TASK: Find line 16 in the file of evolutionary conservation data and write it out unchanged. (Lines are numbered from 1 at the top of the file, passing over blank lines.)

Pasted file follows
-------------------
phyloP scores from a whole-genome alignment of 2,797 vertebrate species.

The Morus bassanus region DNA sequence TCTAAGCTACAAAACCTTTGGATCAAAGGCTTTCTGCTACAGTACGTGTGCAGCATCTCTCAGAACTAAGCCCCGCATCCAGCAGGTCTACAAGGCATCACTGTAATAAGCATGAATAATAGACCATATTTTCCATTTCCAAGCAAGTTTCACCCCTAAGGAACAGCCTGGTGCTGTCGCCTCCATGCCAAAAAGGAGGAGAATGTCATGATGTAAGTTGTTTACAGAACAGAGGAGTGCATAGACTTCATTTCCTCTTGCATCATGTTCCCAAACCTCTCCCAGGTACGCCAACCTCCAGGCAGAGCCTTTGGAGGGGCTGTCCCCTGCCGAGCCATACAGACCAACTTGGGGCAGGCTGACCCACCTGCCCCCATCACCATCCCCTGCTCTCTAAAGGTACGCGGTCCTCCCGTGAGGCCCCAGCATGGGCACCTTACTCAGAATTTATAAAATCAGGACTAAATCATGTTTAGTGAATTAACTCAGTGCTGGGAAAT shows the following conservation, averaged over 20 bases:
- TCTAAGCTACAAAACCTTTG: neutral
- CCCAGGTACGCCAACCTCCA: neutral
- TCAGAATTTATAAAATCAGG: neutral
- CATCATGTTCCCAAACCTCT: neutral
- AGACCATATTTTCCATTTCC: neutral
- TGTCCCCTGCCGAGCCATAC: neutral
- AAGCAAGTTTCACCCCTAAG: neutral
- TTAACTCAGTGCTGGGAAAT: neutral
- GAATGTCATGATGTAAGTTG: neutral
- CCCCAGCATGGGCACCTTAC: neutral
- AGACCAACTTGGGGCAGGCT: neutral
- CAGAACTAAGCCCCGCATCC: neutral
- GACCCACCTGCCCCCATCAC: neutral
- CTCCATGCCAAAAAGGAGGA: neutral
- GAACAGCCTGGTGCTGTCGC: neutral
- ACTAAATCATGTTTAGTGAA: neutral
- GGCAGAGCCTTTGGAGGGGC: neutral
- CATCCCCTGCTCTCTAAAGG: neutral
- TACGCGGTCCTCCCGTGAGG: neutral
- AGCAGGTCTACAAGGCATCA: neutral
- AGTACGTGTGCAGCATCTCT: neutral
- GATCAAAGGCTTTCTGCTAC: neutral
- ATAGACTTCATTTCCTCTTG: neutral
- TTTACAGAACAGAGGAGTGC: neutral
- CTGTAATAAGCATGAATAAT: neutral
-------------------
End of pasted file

- CTCCATGCCAAAAAGGAGGA: neutral